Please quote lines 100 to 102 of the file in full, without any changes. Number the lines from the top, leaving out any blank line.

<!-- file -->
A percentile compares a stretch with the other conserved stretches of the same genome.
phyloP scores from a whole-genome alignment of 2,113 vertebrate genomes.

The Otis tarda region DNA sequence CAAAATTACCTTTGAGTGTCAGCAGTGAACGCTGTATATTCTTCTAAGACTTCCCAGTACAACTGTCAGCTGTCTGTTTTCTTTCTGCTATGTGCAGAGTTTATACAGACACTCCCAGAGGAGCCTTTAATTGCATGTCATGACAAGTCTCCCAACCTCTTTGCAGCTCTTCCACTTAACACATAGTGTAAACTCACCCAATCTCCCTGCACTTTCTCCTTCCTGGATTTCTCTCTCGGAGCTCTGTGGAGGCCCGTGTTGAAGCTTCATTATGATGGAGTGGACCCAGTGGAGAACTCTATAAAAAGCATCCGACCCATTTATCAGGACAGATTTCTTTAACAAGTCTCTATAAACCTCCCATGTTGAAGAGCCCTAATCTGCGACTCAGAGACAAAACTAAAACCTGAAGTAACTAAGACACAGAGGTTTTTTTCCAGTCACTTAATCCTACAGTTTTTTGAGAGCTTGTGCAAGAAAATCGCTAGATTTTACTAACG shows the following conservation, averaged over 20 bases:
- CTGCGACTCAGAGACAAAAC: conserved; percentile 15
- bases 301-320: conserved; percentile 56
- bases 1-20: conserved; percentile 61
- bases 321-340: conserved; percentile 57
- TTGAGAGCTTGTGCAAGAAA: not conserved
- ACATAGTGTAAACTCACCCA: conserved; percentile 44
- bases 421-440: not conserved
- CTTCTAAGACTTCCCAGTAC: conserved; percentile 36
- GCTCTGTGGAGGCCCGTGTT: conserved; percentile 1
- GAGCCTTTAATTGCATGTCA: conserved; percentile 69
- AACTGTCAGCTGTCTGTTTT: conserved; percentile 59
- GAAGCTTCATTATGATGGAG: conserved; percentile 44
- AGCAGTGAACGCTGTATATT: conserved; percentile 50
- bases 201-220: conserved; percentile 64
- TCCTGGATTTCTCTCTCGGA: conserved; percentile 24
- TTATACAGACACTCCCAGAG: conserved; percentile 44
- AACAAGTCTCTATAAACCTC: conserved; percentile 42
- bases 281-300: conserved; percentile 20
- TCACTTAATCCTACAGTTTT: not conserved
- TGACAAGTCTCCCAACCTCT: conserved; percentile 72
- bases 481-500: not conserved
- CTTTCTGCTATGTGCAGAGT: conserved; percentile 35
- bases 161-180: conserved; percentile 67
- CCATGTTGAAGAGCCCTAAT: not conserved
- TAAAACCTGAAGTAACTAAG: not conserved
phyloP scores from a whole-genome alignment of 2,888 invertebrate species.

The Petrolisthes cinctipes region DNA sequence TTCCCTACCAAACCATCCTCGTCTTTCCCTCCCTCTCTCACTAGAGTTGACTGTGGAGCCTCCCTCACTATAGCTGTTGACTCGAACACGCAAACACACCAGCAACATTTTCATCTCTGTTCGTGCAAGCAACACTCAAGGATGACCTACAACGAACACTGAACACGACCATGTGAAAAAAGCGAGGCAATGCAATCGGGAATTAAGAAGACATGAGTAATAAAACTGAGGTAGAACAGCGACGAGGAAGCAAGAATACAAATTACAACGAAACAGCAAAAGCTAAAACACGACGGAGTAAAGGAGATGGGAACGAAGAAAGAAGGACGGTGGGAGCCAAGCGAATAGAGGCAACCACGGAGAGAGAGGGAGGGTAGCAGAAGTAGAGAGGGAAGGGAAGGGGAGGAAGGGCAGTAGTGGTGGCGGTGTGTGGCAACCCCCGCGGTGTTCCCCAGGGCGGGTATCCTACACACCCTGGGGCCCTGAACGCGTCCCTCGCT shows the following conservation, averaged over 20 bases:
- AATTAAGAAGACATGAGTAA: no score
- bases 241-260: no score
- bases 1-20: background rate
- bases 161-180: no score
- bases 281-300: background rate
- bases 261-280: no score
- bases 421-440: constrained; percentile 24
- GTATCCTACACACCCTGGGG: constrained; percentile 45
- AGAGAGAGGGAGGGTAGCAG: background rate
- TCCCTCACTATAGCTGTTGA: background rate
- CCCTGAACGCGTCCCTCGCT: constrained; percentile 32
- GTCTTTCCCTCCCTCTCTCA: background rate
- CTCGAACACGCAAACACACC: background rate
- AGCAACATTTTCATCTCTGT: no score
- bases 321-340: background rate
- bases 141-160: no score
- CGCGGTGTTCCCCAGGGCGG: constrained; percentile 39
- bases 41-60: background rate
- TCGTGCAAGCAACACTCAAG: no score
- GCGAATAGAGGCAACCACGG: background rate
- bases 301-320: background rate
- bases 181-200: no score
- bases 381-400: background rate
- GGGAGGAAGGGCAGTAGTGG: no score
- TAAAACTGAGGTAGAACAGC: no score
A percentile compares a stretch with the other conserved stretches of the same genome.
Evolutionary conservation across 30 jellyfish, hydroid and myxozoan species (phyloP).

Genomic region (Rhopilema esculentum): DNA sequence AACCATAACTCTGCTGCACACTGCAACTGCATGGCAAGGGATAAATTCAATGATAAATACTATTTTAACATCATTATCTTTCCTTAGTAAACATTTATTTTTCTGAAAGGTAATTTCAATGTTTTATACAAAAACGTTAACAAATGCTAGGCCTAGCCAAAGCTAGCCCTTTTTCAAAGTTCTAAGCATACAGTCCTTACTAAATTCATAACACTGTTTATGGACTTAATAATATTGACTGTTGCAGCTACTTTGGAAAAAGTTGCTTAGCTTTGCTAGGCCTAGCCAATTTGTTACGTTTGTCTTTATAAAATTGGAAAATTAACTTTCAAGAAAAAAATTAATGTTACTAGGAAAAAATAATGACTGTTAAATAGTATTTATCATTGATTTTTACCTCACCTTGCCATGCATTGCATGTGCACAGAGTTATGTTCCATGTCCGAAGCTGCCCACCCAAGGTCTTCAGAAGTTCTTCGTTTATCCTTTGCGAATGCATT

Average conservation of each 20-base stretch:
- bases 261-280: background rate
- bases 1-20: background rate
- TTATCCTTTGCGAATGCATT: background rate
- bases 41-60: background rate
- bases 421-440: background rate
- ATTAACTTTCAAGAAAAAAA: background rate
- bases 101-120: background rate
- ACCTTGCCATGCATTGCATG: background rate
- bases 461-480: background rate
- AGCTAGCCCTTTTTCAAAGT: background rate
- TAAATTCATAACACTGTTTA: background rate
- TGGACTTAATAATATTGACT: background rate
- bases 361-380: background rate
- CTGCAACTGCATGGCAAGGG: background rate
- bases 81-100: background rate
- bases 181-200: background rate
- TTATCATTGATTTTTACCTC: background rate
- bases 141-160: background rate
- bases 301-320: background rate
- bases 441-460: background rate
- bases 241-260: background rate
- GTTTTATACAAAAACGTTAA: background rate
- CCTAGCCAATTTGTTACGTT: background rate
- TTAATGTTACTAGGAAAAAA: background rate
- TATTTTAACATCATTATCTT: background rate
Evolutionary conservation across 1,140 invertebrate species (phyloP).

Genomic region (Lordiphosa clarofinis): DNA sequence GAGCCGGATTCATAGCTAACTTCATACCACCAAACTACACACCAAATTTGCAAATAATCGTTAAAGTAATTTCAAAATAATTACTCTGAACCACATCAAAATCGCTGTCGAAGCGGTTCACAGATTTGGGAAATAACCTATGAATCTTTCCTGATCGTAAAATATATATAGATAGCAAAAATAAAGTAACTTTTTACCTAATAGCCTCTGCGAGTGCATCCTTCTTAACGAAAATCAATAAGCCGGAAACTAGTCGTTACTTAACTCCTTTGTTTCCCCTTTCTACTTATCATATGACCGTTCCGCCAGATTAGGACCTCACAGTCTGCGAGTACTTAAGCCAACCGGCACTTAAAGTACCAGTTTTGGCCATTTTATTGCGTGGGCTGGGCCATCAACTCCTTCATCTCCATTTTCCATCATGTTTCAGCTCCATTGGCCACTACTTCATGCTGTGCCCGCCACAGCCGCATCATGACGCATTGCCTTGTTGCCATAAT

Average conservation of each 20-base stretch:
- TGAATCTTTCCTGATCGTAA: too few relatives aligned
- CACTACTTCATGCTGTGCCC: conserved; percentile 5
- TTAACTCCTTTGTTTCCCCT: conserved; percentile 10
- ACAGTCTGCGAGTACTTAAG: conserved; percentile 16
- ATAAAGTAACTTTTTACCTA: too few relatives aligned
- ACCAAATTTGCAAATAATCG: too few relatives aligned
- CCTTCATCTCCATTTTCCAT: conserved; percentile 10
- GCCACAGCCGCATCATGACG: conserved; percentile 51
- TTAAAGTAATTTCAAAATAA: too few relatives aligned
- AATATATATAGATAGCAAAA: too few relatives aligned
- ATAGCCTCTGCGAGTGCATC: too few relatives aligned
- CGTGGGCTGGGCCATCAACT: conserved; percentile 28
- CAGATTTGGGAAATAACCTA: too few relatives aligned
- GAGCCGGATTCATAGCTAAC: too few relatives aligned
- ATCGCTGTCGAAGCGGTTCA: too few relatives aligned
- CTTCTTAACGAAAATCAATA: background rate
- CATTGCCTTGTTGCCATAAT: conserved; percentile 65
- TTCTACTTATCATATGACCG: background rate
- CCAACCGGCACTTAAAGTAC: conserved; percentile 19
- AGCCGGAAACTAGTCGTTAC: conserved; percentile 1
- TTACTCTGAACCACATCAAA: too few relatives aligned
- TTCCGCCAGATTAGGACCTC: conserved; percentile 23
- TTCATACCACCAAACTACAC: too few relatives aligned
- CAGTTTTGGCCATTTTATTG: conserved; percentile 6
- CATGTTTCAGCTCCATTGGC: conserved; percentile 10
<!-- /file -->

- CAGATTTGGGAAATAACCTA: too few relatives aligned
- GAGCCGGATTCATAGCTAAC: too few relatives aligned
- ATCGCTGTCGAAGCGGTTCA: too few relatives aligned